U-n-f-o-l-d: A Cultural Response to Climate Change
U-n-f-o-l-d: A Cultural Response to Climate Change
Museum of Contemporary Photography and Glass Curtain Gallery
Chicago, IL , February 2011 – April 2011
Exhibit website: http://www.mocp.org/exhibitions/2011/03/unfold.php.
Reviewed by Elizabeth Straughan, Deborah Dixon and Harriet Hawkins
Institute of Geography and Earth Sciences, Aberystwyth University, Wales
U-n-f-o-l-d is a touring exhibition that showcases the work of 25 artists who, alongside other creative practitioners, scientists, and communicators, have participated in expeditions organised by Cape Farewell to landscapes considered to be particularly ‘fragile’ in the face of global climate change. Travelling to the High Arctic in 2007 and 2008, and to the Andes in 2009, artists have produced a wide range of creative responses to this environmental crisis, some of which are on show in Chicago.
Founded in 2001, Cape Farewell’s remit is to allow for both artists and scientists, as part of a small, intimate group, to see first-hand the landscapes that are undergoing transformation via changing average temperatures, shifting ocean currents, loss of biodiversity and so on. And as such its expeditions inevitably recall the placement of ‘travelling artists’ on board ships from the mid eighteenth century onwards, as the Enlightenment impulse to inventory became married with the colonial enterprise. These artists set out to fill the gap left by scientific language, to more accurately convey complex scenes, and to evoke a sense of wonder that stretched, confused and ultimately fleshed out the West’s geographical imagination.
Today, under the auspices of Cape Farewell, we see something of the same ‘coming together’ around shared sites of study and common fields of interest. There also appears to be a critical reflection upon these previous travelling endeavours, though, and their striving to appropriate the secrets of distant places – a curiositas mirabilium that has long been suspect, from Plutarch onwards, as shameless audacity. Instead, the creative responses on display seem to harken towards the traveller as the ‘devout pilgrim,’ whose encounter with other peoples and places helps them to map out their own place in the world.
And so we find in U-n-f-o-l-d that it is often the passage of the journey itself – metaphorical and embodied -- that becomes the catalyst for creative practices. These include, for example, works that consider the movement of the ship, as in Tracey Rowledge’s (2008) Arctic Drawing, which presents the bold points and fine lines of a pen, constructed as a pendulum, marking the passage of the ship with its sway. We find an attentiveness to the embodied and emotional responses to the journey in Amrije de Hass’s (2010) piece Wellness Over Time, which notes the crew’s physical reactions to the climatic extremes encountered. An emphasis upon the journey is also manifest in the travelling form of the exhibition itself, flat-packed in Sam Collins’ (2010) eco-friendly, biodegradable crates cum art works.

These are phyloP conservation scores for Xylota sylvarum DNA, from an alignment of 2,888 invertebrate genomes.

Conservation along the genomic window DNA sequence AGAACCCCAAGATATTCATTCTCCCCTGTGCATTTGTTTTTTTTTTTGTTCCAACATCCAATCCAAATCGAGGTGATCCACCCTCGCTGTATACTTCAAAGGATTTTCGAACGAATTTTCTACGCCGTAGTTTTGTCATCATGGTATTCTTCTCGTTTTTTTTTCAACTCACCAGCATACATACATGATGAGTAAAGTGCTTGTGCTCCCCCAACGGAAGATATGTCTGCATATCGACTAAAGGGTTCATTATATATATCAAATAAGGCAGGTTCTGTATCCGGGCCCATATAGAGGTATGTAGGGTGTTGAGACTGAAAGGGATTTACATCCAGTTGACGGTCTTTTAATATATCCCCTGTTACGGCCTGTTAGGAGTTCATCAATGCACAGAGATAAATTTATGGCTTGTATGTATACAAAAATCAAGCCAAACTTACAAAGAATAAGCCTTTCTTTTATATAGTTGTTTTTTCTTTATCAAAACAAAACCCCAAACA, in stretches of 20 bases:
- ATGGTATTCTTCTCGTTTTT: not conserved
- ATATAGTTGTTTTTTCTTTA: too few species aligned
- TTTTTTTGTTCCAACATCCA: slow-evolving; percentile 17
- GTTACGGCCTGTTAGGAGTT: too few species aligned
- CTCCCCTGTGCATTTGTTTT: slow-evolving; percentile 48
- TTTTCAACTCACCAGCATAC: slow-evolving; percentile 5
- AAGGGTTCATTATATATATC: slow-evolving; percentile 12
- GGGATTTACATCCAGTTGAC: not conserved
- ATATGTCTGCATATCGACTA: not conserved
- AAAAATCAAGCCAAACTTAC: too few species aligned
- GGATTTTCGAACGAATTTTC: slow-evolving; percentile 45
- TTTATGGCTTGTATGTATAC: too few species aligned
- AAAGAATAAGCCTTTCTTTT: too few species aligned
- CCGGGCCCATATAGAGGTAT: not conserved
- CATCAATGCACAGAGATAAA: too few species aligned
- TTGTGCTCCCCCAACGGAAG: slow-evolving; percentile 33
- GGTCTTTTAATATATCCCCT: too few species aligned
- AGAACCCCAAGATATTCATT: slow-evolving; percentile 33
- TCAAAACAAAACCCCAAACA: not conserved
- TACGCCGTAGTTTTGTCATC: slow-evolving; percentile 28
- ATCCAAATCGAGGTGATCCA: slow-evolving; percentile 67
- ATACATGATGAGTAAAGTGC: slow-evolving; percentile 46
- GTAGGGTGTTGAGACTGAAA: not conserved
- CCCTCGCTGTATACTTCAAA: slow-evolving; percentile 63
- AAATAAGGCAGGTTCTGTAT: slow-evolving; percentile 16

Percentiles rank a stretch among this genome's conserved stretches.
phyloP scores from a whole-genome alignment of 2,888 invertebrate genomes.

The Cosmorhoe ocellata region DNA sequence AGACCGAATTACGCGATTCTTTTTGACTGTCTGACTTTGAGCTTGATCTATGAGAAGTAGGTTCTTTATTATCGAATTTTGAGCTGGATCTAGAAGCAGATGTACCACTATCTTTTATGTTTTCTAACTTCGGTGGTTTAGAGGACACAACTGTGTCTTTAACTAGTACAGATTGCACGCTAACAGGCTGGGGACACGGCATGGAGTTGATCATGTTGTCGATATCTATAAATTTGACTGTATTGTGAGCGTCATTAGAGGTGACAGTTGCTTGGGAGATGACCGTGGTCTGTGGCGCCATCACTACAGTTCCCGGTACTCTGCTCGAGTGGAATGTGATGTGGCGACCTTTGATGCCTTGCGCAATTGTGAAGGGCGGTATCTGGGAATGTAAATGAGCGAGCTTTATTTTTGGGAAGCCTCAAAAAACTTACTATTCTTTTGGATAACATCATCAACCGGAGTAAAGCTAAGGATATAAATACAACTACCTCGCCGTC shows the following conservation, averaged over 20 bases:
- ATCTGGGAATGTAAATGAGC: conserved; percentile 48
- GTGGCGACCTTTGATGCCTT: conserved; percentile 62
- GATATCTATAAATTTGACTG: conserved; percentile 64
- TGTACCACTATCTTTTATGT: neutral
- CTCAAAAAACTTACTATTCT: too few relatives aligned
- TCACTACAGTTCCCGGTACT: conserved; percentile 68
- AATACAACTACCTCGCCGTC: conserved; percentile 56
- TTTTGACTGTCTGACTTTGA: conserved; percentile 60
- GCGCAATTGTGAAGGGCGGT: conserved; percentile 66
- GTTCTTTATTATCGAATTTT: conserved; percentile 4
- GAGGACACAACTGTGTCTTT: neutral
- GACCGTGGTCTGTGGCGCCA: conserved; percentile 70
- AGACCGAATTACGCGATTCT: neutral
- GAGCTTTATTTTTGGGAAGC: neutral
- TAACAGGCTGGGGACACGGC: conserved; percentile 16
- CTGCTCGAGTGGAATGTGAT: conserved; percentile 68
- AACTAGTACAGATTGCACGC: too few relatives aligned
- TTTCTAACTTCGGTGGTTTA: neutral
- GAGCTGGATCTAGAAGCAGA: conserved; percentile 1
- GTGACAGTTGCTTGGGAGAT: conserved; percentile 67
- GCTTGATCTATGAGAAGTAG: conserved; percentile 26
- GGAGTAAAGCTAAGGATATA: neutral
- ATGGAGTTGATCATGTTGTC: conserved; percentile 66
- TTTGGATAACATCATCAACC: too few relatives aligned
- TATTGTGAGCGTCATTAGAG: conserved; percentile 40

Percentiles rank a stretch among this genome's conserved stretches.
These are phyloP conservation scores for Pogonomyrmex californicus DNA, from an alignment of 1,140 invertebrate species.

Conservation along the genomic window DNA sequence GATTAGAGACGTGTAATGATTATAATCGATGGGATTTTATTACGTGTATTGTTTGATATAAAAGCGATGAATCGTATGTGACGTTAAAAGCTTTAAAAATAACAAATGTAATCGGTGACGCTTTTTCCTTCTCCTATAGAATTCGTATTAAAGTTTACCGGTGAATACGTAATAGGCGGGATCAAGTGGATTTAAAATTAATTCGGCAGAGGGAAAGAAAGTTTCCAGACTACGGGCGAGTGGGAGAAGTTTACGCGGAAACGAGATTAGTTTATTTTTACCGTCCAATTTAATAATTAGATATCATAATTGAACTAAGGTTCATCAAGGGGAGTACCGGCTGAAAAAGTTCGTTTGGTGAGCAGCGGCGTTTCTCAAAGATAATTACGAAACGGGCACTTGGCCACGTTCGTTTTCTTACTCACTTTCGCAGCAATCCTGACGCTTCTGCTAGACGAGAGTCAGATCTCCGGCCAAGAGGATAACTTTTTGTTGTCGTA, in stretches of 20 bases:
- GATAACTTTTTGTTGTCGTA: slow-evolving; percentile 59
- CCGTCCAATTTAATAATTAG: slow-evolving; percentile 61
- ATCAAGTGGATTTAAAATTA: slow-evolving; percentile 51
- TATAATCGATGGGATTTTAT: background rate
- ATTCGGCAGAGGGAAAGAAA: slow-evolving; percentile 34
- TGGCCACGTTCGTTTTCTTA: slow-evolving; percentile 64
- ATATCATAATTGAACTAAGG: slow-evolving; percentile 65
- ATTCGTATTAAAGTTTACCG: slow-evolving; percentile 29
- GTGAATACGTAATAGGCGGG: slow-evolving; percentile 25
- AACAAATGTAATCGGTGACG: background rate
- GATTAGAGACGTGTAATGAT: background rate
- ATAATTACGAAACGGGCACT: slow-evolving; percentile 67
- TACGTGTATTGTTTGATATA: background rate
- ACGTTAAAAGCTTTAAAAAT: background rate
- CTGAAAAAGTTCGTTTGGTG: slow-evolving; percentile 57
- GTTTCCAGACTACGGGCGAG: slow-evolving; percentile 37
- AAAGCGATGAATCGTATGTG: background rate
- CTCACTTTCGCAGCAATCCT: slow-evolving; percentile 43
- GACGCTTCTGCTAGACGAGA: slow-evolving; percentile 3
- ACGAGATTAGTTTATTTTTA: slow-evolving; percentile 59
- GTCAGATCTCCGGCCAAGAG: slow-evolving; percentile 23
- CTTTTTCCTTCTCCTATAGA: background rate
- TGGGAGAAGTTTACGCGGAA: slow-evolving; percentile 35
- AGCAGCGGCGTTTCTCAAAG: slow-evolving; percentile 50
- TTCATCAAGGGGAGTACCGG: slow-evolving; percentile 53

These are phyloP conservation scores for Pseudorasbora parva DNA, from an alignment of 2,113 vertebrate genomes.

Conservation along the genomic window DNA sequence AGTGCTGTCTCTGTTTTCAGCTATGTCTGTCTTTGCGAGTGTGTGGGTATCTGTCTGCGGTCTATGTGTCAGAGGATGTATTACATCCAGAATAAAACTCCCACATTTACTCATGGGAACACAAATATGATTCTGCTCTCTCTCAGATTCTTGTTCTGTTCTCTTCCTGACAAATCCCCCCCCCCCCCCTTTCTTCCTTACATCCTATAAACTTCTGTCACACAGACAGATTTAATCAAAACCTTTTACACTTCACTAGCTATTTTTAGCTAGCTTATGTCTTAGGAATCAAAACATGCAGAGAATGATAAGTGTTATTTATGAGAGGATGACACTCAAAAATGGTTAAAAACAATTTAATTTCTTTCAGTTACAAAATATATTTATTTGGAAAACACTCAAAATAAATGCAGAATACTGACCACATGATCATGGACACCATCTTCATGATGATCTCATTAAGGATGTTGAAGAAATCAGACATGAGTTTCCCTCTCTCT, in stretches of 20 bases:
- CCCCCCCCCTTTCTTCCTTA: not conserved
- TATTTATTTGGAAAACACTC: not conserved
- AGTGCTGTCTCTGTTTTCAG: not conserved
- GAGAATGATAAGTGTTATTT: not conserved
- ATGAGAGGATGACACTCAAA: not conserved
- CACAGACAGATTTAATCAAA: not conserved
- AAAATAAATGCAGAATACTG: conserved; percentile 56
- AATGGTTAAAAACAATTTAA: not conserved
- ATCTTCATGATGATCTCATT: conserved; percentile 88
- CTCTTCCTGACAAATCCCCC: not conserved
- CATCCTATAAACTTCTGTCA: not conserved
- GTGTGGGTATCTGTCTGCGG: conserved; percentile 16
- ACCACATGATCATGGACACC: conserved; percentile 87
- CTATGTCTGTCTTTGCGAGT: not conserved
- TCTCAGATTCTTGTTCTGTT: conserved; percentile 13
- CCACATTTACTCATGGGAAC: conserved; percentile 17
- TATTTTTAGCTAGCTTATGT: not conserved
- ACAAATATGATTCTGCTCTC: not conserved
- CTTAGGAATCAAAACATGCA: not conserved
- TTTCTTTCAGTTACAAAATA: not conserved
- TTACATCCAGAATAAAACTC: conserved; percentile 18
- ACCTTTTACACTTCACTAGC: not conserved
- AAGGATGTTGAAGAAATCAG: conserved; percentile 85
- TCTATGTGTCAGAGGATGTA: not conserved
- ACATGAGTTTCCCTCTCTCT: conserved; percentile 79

Unsurprisingly, an emphasis upon the unfolding of key issues from the minutiae of life is also central to the works on display. Daro Montag’s (2009) Leafcutter Ant Drawing, for example, considers the passage of marching ants when confronted with a think black line of oily carbon, a piece that ask questions about both ant and human behaviour when presented with a carbon problem: points of departure and arrival are folded together, opening out the worldly consequences of domestic behaviours. In Ackroyd and Harvey’s (2009) Polar Diamond, a polar bear bone is cremated and reduced to carbon graphite before its transformation into a diamond; this is a piece that asks the audience to consider the environmental cost of carbon intensive lifestyles. In other works it is the embodied senses that become the modus operendi for exploring the landscape; the play of light as it is absorbed, reflected and refracted through and by ice is a central facet in works such as David Buckland’s Ice Texts (2008), for example, where messages are transposed by video projector onto ice bergs, and Chris Wainwright’s Red Ice- White Ice (2009), which presents the differing visual effects of white and red flash photography, as well as in Lateral Moraine Meets Fjord (2008), Nathan Gallager’s photographic work.
As a collection, U-n-f-o-l-d has taken Cape Farewell’s cultural responses to climate change on a transatlantic journey, presenting to its various audiences works that explore the expeditions and their destinations through a number of materials -- unfired clay, photographic plates, Lenticular print, carbon and oil on paper, ink on paper -- and creative forms, such as performance, installation, film, poetry and music. Eschewing any overt political manifesto, the emphasis is firmly upon bringing the supposedly ‘far away’ – in time as well as space – into the ‘here and now,’ such that audiences can, hopefully, begin to map out their own place in the world as a prelude to undertaking their own devout pilgrimage through its dips and troughs, weaves and folds.